correct and useful to add to the confusion by treating specifications as 
obsoleted and drafts as specifications.

> I have argued for this a number of times, but I may not have made the request 
> publicly yet. If so, here is my formal, public request to the CSS working 
> group: please produce a document (ideally a REC, and it doesn't have to be 
> complicated) defining once and for all what a CSS style sheet is, and what a 
> *conformant* CSS style sheet is. Thanks in advance.

I think it's intentional that "CSS style sheet" is a moving target. 
Generally, in IT, an authoritative specification is expected to answer 
such a question in a strict manner, but not "once and for all".

Maybe you meant a specification that defines the low-level syntax (lexical 
structure) and the topmost-level syntax (rule, declaration, property name) 
of CSS. That might be feasible in principle, but how soon could it become 
a _specification_, and could it really be stable? And could you just 
declare that it obsoletes the conflicting parts of CSS 1, without really 
defining, say, CSS 1.1?

I have often mentioned that the name "W3C CSS Validator" is a misnomer. 
The word "validator" can easily be mixed with the rigorously defined 
concept of markup (SGML or XML) validator. Moreover, even independently of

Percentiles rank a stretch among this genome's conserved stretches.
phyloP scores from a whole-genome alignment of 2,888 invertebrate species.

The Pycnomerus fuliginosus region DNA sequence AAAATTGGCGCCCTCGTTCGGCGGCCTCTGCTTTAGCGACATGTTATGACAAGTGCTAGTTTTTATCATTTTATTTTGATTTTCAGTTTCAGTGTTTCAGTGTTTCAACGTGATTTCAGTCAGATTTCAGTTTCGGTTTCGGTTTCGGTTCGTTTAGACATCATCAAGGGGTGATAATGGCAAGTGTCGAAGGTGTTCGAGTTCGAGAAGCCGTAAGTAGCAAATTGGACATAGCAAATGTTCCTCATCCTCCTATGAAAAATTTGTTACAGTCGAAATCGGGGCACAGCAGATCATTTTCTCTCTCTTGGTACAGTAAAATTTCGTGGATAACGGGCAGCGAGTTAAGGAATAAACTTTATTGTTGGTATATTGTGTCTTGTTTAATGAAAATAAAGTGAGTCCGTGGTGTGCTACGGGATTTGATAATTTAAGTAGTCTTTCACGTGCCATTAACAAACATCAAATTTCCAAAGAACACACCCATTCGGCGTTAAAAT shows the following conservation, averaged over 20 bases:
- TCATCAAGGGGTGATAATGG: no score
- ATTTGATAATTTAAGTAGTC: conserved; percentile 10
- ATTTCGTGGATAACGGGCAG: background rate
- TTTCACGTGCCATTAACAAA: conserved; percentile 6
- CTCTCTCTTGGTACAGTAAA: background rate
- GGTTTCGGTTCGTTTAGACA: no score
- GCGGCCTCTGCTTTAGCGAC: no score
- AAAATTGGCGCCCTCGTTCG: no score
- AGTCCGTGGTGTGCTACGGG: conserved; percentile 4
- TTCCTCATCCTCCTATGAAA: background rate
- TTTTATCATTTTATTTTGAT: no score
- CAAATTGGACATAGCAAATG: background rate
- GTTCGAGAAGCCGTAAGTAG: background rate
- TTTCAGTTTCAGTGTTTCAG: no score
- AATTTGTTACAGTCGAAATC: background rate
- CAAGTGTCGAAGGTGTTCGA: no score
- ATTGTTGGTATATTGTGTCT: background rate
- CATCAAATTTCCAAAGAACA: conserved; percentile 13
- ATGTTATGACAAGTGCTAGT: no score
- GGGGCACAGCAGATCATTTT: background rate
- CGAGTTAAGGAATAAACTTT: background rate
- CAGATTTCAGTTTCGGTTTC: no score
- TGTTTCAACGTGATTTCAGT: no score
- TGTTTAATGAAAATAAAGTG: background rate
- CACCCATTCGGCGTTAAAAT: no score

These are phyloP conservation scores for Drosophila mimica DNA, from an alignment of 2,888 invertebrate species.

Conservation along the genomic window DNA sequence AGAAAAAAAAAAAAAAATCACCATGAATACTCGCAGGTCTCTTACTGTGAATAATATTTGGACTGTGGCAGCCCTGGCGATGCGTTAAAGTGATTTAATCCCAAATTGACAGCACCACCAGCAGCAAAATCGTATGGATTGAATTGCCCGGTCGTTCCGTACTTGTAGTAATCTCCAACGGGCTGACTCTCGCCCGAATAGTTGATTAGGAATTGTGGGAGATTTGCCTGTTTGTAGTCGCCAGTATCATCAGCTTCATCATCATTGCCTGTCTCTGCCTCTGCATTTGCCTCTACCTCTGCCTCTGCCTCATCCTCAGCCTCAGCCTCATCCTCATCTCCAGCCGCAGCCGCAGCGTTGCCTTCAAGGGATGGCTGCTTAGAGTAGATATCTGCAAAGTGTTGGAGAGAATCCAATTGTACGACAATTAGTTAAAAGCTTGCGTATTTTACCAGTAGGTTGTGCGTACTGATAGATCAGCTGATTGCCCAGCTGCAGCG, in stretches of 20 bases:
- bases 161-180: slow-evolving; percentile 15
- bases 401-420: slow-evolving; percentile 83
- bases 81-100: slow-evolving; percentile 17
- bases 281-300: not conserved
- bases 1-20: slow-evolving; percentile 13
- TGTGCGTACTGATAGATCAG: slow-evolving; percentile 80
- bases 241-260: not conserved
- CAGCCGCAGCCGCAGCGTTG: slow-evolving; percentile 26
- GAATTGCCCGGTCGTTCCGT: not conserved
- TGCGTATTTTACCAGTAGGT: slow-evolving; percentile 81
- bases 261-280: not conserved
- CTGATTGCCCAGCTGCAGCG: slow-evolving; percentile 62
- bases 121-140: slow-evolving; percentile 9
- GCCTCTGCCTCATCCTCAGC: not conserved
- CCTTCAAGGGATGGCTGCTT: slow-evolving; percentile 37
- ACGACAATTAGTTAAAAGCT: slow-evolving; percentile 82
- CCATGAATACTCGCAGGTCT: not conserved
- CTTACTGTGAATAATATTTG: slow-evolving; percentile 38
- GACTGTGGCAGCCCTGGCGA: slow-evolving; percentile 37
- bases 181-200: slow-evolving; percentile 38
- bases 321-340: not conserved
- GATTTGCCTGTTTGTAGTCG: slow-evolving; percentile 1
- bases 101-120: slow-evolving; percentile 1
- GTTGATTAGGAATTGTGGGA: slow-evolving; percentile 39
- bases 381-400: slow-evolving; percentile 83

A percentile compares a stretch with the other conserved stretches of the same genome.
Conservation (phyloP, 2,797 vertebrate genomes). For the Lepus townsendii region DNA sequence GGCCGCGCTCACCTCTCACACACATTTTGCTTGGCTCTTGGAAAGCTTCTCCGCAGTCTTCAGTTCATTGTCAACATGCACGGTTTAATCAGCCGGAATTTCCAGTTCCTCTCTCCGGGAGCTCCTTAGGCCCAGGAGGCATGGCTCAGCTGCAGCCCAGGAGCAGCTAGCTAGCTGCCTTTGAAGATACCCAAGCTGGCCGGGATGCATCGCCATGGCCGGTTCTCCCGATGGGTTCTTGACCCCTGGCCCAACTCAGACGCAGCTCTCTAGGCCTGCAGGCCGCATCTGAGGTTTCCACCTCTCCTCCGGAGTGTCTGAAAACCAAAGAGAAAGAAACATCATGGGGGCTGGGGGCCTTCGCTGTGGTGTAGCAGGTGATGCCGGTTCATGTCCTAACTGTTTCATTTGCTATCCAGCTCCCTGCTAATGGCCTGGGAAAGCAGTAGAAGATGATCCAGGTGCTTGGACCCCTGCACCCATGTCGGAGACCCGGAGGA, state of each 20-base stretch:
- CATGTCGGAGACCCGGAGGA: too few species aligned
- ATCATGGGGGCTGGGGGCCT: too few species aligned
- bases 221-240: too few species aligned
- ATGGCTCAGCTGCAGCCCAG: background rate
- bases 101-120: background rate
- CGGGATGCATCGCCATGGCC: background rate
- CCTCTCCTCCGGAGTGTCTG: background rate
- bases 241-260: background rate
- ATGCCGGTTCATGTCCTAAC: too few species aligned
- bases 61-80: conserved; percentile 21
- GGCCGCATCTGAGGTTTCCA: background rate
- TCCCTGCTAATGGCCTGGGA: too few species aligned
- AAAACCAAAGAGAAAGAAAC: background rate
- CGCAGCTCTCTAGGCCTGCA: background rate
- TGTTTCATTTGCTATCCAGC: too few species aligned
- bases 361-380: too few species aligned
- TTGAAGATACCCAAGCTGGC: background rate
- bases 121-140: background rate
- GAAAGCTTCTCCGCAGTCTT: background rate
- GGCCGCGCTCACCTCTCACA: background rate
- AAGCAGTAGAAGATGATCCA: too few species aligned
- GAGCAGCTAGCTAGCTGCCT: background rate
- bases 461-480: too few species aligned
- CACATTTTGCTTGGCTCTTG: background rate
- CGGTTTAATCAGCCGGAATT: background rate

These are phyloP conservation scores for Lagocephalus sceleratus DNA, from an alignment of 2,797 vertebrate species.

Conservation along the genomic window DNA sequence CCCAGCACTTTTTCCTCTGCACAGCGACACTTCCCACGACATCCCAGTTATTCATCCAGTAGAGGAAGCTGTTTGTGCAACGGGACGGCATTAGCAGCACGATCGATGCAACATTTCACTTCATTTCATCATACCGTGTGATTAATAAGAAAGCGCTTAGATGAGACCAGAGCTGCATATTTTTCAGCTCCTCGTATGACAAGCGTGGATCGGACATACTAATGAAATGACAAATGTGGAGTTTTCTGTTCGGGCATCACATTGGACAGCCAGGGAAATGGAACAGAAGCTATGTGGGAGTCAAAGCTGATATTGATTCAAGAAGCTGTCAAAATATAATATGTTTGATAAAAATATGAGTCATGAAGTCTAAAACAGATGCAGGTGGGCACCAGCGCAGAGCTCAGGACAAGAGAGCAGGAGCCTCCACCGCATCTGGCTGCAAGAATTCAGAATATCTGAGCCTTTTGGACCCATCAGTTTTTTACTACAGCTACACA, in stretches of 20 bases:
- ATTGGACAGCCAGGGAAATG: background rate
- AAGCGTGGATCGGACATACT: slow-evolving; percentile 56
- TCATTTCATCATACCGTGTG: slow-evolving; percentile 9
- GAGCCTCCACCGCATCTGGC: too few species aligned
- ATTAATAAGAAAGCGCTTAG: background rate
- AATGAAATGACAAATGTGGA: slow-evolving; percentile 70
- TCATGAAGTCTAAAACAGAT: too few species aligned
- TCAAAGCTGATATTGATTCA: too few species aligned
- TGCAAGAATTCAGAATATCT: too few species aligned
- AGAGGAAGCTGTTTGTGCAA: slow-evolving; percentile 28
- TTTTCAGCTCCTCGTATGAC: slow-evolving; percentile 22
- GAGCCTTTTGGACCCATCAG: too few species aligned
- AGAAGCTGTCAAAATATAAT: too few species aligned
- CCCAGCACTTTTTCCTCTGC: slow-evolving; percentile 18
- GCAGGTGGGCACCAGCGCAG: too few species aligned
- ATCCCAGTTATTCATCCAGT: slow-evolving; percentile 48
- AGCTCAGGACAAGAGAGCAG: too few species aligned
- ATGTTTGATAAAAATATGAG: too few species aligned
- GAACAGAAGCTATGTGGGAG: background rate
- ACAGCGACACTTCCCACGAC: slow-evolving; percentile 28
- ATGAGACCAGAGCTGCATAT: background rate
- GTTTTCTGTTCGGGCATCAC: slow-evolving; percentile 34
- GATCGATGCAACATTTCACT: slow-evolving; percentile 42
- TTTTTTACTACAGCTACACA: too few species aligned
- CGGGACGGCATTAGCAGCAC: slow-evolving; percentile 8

this, the name suggests that the software checks whether a CSS style sheet 
is valid by W3C specifications. Yet, it by default checks against a draft 
(which itself says it should not be cited except as work in progress and 
that it may change without notice).

If the software checks against some CSS 2.1 draft (by default), it should 
clearly declare which, and it would best be called "checker" or "analyzer" 
rather than "validator". Checking against CSS 1 is generally not useful, 
but I see little reason to remove _or modify_ that functionality, unless 
some internal design and coding issues affect this. Checking against CSS 3 
drafts is mostly misleading, since none of them is currently a 
specification (a stable, properly citeable document issued by an authority 
as a specification) and none of them is even close to having a serious 
attempt at full implementation.

Checking against a CSS 2.1 draft is the most useful thing that the 
software can perform, for practical reasons, so it is natural to make it 
the default. Other aspects should be considered as relative to this. It 
might be best to remove all support to CSS 1 in the checker, unless 
someone can come up with a reason to keep it. (This naturally would not 
change the formal status of the CSS 1 specification.) And the checker 
might have options for selecting different sets of extensions, defined by 
different drafts. Calling them collectively "CSS 3" tends to support the 
misunderstanding that CSS 3 is some version of CSS 3 that we have as a 
specification and even as implementations. (This misconception is fairly 
common among people who haven't yet met the reality and just try to use 
"CSS 3 properties".) If, however, the extensions are to treated as one 
set, I would suggest calling it "CSS 3 drafts" rather than just "CSS 3".

-- 
Jukka "Yucca" Korpela, http://www.cs.tut.fi/~jkorpela/
Received on Tuesday, 11 September 2007 04:40:35 UTC